Monday, January 24, 2011

So what is this "sex" stuff anyway?

A close companion and ally of mine recently brought up something that was starting to formulate in my mind, but hadn't reached fruition: how the hell do you define sex, anyway? What does it mean when you say you've had sex with someone?

Answering this is important to me as someone who questions what "sexual attraction" is in the first place. How could I say for sure whether I experience sexual attraction if there isn't a clear idea of what sex is, in the first place?

Now, if the hegemonic idea of sex is when two or more people stimulate one another's genitals, then sexual attraction would mean (at least in part) that you are attracted to someone because you want to stimulate/be stimulated in the genital region. One of the problems with defining sex as genital stimulation is that what is involved in "stimulation" is rather blurry. Do you have to touch someone? What about cybersex? What about some forms of BDSM, where no one is touching at all, and maybe not even speaking or acting in ways that (for others) might be perceived as sexual?

I also have to wonder if genital stimulation is even a necessary component of "sex." What if you get a good foot massage from someone you're interested in, and you feel an intimate connection but you're not on the road to Orgasm City?

My friend suggested that sex is anything which one or more partners involved decide is sex. In that case, I can look back at many things that have happened in my life and now redefine them as sex. Which would mean that, rather than saying I've had 5 sexual partners, I would have to change that number to 10 or maybe 12. Sometimes making out with someone could be considered sex, or being tied up, or even just looking into someone's eyes for a long time can be totally hot.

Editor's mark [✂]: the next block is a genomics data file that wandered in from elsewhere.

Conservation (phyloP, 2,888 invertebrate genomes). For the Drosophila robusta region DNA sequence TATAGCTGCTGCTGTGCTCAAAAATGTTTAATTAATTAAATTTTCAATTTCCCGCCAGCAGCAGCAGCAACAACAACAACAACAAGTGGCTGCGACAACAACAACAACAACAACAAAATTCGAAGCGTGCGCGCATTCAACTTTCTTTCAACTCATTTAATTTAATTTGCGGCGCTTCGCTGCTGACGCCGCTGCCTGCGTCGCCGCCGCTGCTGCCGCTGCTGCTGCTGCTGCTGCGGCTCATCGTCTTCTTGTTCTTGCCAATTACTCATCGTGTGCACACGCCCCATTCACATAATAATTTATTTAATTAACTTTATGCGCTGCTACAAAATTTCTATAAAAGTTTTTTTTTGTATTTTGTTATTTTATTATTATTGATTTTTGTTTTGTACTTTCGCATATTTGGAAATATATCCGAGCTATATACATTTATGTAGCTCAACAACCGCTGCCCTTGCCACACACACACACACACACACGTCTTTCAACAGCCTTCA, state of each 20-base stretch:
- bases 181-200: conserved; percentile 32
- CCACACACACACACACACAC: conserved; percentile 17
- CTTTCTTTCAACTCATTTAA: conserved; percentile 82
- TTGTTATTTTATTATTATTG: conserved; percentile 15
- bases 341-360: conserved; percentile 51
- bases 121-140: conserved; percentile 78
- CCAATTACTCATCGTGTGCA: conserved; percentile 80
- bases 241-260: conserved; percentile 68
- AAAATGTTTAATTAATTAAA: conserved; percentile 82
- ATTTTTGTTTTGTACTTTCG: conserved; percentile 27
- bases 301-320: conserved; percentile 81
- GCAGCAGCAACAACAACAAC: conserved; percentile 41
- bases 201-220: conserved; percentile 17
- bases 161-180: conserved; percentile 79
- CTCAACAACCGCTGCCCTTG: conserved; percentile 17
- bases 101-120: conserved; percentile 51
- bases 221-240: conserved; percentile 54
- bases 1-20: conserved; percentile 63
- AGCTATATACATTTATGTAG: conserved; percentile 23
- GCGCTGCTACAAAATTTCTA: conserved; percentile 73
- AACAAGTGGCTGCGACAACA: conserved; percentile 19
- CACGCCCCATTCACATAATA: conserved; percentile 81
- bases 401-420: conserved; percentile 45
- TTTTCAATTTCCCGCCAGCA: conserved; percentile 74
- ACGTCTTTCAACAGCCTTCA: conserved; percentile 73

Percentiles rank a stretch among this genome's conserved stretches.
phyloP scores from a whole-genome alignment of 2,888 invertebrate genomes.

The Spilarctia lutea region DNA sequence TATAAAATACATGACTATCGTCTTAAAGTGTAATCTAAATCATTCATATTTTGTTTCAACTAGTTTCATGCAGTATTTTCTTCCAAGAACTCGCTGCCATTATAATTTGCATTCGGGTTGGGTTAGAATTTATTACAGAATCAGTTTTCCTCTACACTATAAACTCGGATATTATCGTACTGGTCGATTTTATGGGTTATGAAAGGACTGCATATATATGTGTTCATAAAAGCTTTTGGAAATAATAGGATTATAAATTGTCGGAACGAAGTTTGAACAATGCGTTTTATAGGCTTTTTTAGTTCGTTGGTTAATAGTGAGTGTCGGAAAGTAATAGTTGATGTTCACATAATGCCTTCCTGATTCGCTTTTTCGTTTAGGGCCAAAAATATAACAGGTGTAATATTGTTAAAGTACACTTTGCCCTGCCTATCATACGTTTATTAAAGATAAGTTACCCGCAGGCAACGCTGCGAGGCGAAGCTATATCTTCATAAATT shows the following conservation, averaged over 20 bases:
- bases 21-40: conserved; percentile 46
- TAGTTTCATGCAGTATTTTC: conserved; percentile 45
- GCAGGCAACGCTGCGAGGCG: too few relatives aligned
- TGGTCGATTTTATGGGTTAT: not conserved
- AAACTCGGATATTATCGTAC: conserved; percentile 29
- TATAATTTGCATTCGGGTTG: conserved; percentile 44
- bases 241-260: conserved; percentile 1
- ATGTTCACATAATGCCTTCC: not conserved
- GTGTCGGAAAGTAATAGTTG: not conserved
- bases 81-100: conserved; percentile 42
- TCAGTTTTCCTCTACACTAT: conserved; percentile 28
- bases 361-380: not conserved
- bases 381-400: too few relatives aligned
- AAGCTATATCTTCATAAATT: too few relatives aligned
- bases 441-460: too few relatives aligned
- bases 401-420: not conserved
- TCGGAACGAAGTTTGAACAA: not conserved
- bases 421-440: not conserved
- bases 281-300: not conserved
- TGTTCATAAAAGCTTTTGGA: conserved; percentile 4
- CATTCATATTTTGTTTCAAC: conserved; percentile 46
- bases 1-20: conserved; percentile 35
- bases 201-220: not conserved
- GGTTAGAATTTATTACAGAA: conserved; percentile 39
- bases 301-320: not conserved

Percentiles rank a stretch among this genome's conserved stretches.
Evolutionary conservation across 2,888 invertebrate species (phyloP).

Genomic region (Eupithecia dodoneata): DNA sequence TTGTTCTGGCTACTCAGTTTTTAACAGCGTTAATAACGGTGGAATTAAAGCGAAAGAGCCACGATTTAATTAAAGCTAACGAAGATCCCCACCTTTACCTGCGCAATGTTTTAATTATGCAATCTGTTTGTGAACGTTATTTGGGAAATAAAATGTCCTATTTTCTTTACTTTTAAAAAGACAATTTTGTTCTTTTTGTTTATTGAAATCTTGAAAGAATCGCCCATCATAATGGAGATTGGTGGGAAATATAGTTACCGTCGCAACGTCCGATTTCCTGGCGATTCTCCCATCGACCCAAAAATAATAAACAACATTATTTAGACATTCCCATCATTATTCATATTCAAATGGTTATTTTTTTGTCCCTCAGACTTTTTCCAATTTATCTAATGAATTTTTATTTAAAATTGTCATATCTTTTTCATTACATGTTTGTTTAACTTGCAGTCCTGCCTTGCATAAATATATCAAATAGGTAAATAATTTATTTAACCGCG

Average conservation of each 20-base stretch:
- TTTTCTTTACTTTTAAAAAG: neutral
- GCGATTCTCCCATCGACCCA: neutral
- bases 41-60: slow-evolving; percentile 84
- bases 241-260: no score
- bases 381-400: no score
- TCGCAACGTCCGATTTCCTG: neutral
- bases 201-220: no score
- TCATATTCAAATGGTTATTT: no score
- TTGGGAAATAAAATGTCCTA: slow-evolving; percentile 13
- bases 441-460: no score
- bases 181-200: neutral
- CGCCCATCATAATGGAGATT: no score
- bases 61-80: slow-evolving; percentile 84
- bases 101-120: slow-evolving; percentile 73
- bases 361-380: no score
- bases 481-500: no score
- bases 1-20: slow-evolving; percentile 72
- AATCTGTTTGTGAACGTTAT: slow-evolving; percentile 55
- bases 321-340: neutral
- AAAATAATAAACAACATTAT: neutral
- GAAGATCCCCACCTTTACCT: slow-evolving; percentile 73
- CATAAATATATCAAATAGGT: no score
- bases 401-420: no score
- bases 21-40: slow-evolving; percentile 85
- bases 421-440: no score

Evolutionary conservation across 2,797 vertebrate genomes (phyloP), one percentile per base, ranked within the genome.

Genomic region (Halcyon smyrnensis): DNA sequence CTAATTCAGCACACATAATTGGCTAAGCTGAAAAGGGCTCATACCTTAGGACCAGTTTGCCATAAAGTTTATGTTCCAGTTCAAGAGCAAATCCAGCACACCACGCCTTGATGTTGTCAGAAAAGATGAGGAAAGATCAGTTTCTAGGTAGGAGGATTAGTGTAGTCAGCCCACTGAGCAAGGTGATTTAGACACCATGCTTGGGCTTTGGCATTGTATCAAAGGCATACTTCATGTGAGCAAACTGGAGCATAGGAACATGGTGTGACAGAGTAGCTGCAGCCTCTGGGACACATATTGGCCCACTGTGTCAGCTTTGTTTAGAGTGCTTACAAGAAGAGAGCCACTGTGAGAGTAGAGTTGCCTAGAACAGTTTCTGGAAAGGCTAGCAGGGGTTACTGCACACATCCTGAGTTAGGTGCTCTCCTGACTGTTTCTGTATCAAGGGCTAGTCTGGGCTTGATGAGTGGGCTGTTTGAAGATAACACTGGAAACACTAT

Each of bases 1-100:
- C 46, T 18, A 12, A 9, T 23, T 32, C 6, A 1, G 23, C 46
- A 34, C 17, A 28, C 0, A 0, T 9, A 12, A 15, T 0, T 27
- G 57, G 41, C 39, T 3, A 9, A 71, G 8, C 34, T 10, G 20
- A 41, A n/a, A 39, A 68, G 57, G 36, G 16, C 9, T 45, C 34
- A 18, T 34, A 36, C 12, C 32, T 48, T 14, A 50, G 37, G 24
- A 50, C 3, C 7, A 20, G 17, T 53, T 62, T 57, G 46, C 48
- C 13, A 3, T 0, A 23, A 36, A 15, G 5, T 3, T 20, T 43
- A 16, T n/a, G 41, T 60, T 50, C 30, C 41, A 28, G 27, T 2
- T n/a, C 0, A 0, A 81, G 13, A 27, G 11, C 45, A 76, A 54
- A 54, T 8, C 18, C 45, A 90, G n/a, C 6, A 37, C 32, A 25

I'm totally willing to leave the word sex open to interpretation, or even begin using a different word to describe the things I want to do instead. Maybe "experience intimacy" would be better, since the word sex is so historically laden with concepts of genital penetration.

I still think that sexual attraction is defined by specifically being attracted genitally, which I think is part of the reason I reject sexual attraction (conceptually) and consider myself asexual. I mean that I repudiate hegemonic concepts of sexuality so much that my asexuality is in part a way of rejecting that whole institution.

If you could redefine sex, how would you?

6 comments:

  1. I have to say, BDSM is not welcome as "sex" really in most radical feminist circles. BDSM merely perpetuates and affirms patriarchy by "playing with" power and erotisizing subordination. It's not transgressive to regurgitate traditional gender roles, violence, anti-egalitarianism and power struggles. Just sayin'

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  2. Well, that's one opinion. Many of the radical feminists in my community practice BDSM or support other people's practice of it. I believe that anything two adults give full, knowing consent to, with the possibility to refuse at any time, is acceptable!